Former Sri Lankan president Gotabaya Rajapaksa on Thursday left Singapore where he had taken refuge following his escape from protesters at home, after he was given a visa only for about a month in the city-state.
Rajapaksa flew into Singapore from the Maldives on July 14 after fleeing a deepening economic crisis and widespread protests in Sri Lanka. He tendered his resignation shortly after his arrival.
Sri Lankans arriving in Singapore normally receive a 30-day visa, but authorities said they had initially given Rajapaksa only two weeks and later extended the visa by another two weeks.
“The Immigration & Checkpoints Authority (ICA) confirms that Mr Gotabaya Rajapaksa left Singapore on 11 August,” Singapore's immigration office said in reply to an AFP query.
It did not say where the former leader was headed but the Thai foreign ministry, as well as a source in Colombo, said Wednesday he was seeking a new safe haven in Thailand.
Rajapaksa fled his nation after tens of thousands of protesters overran his official residence last month angry about acute shortages of food, fuel and medicine endured by Sri Lanka’s 22 million people since late last year.
An international human rights group last month formally asked Singapore to indict Rajapaksa for crimes against humanity during his country’s decades-long civil war that ended in 2009.
The South Africa-based International Truth and Justice Project said it had urged Singapore to exercise universal jurisdiction to arrest the former president for grave breaches of international humanitarian law.
Rajapaksa helmed Sri Lanka’s defense ministry while his brother Mahinda was president when the country's brutal Tamil separatist conflict came to a bloody end.
Singapore’s Attorney-General’s Chambers confirmed it had received a complaint from the rights group without giving details.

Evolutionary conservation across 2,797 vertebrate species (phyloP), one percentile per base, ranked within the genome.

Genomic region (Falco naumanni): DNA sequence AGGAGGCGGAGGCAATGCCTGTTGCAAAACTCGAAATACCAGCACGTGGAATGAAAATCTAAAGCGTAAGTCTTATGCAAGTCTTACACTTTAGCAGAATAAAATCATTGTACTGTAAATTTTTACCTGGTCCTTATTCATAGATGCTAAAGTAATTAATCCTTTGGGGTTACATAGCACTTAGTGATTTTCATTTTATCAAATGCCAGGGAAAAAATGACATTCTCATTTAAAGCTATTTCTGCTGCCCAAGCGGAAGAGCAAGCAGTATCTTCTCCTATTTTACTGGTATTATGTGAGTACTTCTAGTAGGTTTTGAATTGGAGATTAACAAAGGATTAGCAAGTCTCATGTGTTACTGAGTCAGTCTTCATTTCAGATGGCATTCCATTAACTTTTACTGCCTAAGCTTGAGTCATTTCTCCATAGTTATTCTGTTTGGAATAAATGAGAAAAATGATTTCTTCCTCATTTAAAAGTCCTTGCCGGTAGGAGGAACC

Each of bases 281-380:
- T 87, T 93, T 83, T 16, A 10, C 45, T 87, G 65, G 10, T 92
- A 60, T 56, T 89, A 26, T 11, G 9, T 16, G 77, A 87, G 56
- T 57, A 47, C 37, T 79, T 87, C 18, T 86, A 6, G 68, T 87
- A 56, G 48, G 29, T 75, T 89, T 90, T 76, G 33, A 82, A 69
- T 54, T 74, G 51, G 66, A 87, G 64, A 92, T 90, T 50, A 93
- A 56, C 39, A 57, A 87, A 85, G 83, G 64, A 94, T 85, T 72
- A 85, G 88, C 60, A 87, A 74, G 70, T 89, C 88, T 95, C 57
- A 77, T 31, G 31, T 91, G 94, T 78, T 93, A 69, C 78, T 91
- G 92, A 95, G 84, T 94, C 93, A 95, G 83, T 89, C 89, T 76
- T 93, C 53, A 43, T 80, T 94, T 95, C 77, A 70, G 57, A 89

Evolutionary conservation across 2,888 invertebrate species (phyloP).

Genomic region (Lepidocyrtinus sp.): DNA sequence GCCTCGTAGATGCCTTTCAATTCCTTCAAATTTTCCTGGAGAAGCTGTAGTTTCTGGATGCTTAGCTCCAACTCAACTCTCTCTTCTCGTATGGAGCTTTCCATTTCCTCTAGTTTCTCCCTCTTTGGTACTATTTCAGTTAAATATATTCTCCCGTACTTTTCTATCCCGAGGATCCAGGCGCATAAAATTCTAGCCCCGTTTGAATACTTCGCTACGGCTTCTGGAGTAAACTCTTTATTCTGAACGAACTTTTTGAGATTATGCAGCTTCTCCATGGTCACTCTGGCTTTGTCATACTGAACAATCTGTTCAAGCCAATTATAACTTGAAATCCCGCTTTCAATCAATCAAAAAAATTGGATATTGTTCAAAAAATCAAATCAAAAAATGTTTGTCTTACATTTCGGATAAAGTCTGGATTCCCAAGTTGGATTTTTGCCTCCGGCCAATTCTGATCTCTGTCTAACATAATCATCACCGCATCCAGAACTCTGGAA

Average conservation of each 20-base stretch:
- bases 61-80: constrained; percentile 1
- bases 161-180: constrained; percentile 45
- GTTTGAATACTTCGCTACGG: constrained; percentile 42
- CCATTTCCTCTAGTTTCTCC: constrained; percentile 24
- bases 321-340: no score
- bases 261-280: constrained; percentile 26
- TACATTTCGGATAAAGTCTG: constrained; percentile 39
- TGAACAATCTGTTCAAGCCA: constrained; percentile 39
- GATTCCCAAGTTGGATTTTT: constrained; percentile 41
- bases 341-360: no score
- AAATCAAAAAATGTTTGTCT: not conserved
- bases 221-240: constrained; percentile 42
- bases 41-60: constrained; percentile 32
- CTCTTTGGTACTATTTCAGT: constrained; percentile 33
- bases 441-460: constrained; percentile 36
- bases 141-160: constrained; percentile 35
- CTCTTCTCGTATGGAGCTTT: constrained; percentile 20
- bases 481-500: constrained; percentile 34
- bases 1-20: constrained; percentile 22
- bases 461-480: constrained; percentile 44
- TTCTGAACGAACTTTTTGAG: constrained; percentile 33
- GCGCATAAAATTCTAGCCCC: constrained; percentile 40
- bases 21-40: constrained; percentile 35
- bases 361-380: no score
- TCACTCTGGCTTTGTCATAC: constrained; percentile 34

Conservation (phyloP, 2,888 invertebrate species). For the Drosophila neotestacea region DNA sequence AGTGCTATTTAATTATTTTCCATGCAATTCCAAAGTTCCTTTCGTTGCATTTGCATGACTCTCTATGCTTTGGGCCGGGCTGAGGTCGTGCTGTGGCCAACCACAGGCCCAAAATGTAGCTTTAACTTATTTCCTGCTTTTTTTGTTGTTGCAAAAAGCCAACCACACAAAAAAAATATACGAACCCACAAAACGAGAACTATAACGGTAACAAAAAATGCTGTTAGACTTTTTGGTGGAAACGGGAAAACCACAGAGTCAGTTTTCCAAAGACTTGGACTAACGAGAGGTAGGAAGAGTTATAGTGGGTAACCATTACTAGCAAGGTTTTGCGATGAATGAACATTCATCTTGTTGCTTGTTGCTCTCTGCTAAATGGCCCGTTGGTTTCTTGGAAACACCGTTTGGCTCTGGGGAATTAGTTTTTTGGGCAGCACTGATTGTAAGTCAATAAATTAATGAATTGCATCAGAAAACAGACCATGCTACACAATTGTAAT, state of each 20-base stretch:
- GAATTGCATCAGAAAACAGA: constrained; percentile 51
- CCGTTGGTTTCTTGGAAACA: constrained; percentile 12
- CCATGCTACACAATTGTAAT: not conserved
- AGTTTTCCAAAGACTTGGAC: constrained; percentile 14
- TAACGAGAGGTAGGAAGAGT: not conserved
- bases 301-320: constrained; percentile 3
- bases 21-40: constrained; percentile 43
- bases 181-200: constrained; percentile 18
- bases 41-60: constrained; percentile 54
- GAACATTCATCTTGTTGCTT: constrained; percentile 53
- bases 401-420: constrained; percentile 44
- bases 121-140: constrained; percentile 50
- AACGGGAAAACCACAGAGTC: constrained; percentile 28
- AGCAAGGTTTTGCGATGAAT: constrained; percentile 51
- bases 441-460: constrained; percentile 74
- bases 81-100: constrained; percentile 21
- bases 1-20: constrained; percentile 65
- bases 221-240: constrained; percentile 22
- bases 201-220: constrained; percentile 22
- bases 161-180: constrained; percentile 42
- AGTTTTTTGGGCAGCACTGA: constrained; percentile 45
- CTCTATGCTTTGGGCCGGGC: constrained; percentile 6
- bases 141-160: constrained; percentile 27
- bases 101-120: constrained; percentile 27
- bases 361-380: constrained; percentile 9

“His Singapore visa runs out on Thursday,” a close associate of Rajapaksa told AFP in Colombo on Wednesday.
“He had applied for an extension, but it had not come through as of Wednesday morning.”
The source said Rajapaksa now planned to go to Thailand for a short stay but return to Singapore.
The Thai foreign ministry confirmed it had received a request from Colombo for the 73-year-old deposed leader to visit and an assurance that he would not seek political asylum.
“The Thai side received a request for the former president to enter Thailand from the current government of Sri Lanka,” ministry spokesman Tanee Sangrat said in a statement.
“The stay is temporary in nature with the aim of onward travel. No political asylum has been sought.”
The Rajapaksa confidant told AFP that the former leader was keen to return home as protests against his administration had fizzled out, but his successor Ranil Wickremesinghe had advised him against an early return.
Singapore officials had said he was on a private visit to the city-state and the foreign minister stressed that he was not given any special privileges.
“In general, the Singapore government does not accord privileges, immunity and hospitality to former heads of state or heads of government,” Singapore Foreign Minister Vivian Balakrishnan said in a written reply to a question in parliament last week.
“Consequently, former president Gotabaya Rajapaksa was not accorded any privileges, immunity or hospitality.”